Membrane-based dissolved gas extraction from transformer oil has been gaining importance in dissolved gas analysis (DGA). However, there lacks a systematic study on the transport of dissolved gases from oil. This paper reports an experimental study of dissolved-gas-in-oil extraction by Teflon AF2400 membranes on bare α-Al2O3 and modified γ-Al2O3/α-Al2O3 hollow fiber supports. Dense, ultrathin, and durable Teflon AF2400 top-coating layer can be synthesized on the modified γ-Al2O3/α-Al2O3 support but not the bare α-Al2O3 support. The long-term stability of the composite membranes strongly depends on the microstructure of the Teflon AF2400 top-coating layers. Mass transfer in the liquid phase is the rate-limiting step for extraction by the fresh membranes. The measured gas permeances in the extraction process are lower than that in the gas separation process. During extraction, the gas extraction rate decreases exponentially with on-stream time due to an increase in the membrane transport resistance caused by oil infiltration into the membrane. The overall mass transfer rate is determined by gas-in-oil solubility constant, mass transfer coefficient in the liquid phase, and the membrane permeance. The effects of these equilibrium and rate parameters on overall mass transport are sensitive to operating temperature due to the difference temperature dependence of these parameters.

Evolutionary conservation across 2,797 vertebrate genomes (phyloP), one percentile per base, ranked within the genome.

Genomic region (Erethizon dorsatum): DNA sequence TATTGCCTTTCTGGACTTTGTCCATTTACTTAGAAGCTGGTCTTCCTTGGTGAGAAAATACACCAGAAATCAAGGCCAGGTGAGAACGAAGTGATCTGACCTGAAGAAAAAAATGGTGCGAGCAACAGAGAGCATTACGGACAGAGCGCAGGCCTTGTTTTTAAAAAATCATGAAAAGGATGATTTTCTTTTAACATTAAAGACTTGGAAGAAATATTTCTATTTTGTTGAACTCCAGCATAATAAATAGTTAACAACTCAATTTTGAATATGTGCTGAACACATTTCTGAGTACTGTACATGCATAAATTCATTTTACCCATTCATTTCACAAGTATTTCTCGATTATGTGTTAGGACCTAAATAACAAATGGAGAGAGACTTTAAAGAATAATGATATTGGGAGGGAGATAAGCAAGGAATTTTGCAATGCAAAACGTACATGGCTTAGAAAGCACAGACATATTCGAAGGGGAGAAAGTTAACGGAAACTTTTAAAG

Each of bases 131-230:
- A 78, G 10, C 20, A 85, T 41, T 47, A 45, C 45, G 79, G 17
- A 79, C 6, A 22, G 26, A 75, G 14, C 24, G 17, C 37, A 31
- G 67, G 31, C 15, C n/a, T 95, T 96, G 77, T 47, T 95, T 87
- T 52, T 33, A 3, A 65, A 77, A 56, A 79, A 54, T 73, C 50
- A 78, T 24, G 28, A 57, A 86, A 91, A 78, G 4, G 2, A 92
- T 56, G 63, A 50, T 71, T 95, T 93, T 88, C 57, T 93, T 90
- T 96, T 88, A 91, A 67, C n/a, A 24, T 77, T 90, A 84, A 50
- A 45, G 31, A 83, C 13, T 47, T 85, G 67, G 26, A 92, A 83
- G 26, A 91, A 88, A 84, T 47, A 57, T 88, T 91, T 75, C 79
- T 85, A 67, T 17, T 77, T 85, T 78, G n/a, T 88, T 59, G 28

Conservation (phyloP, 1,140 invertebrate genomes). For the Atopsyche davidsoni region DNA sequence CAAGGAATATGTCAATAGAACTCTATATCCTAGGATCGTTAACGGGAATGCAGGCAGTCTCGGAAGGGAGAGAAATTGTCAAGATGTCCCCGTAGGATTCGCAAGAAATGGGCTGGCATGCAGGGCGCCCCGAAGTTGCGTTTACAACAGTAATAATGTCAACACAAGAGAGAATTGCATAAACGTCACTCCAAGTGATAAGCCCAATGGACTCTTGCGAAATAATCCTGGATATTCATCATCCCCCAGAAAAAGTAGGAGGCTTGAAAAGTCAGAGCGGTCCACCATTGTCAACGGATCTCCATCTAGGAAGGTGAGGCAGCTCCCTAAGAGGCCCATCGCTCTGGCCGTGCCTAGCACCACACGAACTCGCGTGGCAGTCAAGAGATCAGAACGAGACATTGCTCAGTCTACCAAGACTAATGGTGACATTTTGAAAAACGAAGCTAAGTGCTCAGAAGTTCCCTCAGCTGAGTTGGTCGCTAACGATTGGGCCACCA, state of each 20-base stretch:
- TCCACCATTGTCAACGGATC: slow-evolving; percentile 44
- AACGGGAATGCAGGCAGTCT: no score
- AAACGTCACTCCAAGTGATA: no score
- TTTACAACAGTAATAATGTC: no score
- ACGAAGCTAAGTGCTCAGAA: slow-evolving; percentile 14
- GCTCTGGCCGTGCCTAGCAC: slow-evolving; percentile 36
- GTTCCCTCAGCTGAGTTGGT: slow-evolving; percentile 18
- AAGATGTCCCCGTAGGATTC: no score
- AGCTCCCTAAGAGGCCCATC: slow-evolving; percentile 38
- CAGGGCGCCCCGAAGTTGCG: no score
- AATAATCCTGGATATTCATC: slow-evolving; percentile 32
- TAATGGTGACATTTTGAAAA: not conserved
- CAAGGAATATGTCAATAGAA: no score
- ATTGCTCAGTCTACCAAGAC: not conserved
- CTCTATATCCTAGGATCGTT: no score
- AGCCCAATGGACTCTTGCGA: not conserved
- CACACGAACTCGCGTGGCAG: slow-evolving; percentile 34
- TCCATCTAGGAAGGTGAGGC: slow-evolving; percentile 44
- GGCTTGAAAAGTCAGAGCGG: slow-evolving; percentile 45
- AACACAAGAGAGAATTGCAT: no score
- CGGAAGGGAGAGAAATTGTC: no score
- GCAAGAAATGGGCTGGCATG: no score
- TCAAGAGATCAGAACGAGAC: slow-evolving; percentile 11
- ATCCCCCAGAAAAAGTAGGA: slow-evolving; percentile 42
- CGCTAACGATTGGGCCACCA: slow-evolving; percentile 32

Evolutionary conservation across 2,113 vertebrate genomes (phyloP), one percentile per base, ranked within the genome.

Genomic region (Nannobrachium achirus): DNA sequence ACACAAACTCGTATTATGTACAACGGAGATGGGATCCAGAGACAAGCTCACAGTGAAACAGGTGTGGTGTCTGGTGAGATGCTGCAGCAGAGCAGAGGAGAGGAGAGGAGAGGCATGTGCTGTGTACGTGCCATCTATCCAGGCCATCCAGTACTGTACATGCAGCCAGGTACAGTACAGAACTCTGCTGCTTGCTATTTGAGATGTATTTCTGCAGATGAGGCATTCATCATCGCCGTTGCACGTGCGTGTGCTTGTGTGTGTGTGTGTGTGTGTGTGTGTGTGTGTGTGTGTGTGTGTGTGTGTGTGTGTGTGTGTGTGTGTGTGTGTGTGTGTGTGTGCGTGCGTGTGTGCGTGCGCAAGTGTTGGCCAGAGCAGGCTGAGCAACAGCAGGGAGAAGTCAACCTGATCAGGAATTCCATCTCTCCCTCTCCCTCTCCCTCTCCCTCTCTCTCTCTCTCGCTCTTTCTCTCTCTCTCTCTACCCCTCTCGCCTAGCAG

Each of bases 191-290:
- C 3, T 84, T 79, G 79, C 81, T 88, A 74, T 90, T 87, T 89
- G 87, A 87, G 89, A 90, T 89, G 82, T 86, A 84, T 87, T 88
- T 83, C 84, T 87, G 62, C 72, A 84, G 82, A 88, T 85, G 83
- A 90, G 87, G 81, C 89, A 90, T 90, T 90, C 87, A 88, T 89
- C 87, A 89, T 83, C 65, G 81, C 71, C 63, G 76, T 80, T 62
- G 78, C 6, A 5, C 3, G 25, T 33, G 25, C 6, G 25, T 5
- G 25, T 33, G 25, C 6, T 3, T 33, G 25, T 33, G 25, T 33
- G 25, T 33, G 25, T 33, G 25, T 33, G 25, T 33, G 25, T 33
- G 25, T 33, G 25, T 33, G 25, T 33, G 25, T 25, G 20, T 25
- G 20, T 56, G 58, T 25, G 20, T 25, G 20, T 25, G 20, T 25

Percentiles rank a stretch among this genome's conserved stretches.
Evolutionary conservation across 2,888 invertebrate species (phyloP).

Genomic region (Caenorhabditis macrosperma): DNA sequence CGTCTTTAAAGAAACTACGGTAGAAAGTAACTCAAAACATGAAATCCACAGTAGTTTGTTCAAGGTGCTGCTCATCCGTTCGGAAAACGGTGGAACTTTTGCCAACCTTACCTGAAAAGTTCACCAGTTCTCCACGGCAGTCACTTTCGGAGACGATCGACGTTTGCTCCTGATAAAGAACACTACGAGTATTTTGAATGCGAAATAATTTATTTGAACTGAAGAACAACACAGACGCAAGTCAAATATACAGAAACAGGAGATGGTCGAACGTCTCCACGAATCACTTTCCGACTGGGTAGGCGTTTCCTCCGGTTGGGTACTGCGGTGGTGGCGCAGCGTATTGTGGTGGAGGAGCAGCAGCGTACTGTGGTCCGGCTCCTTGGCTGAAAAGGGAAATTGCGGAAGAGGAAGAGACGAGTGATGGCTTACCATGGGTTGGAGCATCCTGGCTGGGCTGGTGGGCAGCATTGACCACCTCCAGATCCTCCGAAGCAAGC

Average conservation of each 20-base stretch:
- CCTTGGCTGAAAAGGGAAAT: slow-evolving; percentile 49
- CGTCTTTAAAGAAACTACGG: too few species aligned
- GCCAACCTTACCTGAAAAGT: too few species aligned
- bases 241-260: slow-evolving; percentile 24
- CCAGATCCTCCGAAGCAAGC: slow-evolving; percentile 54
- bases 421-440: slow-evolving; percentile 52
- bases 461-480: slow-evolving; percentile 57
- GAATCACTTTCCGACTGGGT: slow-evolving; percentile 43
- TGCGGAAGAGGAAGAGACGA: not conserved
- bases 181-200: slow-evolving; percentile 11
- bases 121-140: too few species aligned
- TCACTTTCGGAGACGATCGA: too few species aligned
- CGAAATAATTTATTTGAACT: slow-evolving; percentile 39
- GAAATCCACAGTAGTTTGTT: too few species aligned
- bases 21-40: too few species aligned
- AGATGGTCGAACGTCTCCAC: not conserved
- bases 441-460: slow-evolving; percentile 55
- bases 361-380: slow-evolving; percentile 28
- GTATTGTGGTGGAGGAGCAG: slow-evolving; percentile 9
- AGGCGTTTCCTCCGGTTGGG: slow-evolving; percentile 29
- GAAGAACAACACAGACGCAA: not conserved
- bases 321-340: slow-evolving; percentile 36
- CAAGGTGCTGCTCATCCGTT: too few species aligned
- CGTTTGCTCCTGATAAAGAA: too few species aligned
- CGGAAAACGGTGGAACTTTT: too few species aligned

ASJC Scopus subject areas
- Chemical Engineering(all)
- Industrial and Manufacturing Engineering